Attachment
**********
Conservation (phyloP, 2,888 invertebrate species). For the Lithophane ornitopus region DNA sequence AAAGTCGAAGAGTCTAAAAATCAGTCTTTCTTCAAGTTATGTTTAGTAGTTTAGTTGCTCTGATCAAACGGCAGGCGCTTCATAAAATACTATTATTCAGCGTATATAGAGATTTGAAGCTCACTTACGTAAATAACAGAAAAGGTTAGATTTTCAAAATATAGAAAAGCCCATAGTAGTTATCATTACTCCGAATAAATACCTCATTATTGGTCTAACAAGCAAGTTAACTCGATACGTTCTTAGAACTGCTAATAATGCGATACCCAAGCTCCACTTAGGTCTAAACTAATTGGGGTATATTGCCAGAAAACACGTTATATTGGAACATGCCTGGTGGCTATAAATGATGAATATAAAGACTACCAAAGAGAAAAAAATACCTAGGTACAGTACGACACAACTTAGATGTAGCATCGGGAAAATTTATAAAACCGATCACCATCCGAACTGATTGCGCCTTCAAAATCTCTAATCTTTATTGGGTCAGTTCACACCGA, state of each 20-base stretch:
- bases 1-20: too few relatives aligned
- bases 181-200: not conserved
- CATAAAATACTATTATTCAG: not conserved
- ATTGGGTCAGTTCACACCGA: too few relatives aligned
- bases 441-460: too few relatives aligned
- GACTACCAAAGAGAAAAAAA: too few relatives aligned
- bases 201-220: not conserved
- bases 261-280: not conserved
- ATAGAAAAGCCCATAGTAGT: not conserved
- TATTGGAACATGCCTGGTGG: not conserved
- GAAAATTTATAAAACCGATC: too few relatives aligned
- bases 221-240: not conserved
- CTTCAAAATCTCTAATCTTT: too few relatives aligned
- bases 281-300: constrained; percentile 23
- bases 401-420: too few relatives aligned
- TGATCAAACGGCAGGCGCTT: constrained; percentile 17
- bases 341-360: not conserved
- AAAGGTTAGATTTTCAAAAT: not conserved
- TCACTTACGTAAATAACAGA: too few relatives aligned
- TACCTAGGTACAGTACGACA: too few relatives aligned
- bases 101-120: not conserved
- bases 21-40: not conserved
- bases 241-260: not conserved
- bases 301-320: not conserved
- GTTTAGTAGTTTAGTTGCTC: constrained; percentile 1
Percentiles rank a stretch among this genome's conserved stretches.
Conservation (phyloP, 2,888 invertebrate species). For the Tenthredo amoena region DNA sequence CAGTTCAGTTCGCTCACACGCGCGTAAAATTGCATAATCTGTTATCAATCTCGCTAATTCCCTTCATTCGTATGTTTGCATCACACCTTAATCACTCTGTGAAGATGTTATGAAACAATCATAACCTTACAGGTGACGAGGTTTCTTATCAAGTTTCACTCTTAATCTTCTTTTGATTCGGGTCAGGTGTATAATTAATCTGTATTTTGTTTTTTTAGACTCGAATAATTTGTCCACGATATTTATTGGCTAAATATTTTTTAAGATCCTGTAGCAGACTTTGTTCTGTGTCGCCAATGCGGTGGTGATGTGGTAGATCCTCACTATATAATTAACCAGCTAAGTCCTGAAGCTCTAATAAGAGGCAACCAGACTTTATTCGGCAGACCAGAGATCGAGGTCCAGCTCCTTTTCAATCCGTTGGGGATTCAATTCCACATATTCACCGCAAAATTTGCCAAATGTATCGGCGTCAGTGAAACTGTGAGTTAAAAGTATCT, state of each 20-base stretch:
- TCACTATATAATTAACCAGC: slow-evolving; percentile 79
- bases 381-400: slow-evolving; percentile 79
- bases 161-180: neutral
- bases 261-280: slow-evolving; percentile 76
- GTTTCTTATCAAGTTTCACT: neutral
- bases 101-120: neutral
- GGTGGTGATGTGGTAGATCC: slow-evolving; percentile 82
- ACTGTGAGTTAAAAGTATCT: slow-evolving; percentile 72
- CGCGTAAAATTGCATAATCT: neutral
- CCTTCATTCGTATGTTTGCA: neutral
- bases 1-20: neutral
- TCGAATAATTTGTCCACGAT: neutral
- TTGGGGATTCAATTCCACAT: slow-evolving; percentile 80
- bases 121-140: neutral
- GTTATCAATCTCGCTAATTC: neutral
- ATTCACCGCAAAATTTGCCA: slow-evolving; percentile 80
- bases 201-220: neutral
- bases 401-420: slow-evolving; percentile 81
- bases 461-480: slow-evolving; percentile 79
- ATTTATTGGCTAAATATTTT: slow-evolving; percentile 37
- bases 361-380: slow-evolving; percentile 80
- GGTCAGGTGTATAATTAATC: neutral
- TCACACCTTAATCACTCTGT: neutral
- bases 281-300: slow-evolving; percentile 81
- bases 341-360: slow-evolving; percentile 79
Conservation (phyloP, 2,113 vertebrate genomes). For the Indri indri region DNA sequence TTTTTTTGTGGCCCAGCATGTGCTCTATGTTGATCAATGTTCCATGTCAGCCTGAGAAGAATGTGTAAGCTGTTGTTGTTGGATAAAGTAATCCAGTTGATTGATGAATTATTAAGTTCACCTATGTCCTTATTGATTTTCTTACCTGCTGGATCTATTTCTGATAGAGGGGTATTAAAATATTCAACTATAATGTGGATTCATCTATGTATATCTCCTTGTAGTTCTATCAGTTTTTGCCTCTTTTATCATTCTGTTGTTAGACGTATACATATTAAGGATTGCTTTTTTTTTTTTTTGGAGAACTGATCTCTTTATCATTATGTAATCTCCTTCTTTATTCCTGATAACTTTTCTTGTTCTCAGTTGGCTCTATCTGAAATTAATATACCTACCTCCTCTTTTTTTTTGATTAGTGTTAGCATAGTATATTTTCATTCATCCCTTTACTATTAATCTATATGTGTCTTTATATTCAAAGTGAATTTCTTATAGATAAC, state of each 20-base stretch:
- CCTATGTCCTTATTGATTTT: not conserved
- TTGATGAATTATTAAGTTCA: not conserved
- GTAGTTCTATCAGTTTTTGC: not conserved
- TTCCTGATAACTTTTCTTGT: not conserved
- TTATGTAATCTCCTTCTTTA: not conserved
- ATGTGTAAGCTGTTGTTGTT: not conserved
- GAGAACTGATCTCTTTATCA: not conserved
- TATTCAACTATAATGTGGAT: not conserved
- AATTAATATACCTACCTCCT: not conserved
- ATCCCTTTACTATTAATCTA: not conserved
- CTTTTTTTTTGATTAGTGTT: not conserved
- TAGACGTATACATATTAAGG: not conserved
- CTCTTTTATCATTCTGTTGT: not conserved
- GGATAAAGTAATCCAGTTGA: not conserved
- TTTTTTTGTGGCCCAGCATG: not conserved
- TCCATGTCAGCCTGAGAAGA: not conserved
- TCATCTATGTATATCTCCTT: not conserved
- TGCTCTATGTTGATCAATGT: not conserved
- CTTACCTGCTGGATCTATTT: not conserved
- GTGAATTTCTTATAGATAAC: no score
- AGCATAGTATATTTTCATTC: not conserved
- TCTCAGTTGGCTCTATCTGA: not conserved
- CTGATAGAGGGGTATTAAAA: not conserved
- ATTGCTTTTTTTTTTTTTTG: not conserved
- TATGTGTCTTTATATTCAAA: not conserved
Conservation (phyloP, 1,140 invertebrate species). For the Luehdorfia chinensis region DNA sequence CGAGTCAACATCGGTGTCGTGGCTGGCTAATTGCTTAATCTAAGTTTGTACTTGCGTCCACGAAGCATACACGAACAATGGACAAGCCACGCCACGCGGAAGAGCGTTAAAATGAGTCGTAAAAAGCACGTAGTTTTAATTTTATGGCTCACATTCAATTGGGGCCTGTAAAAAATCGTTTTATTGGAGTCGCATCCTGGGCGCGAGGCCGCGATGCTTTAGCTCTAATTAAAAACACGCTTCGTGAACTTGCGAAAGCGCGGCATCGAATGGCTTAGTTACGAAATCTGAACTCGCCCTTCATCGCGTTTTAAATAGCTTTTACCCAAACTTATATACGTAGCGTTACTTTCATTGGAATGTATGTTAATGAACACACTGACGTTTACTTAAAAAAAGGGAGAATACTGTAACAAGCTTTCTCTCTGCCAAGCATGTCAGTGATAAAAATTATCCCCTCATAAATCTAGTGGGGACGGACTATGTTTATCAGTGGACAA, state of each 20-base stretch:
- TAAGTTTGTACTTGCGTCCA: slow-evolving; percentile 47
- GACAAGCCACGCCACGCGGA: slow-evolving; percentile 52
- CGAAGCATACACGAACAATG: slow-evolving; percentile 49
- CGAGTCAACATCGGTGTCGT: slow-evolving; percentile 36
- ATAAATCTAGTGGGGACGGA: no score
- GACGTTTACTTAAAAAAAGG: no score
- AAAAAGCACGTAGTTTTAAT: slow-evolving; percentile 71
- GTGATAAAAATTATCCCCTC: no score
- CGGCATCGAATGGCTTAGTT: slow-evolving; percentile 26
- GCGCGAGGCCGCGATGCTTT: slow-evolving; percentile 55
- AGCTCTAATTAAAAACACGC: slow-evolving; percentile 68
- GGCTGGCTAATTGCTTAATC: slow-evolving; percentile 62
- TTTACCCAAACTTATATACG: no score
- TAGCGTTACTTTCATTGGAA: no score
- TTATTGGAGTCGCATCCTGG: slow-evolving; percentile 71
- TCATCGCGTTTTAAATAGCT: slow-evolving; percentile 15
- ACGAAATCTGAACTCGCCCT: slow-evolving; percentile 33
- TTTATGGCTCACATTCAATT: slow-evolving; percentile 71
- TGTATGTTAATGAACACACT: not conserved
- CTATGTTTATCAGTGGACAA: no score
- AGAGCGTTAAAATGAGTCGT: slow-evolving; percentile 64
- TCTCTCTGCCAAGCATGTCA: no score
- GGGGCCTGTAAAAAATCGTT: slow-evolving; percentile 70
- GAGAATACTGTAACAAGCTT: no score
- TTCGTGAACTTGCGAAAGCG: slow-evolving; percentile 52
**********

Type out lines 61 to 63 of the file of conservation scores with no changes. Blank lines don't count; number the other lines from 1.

- GAGAACTGATCTCTTTATCA: not conserved
- TATTCAACTATAATGTGGAT: not conserved
- AATTAATATACCTACCTCCT: not conserved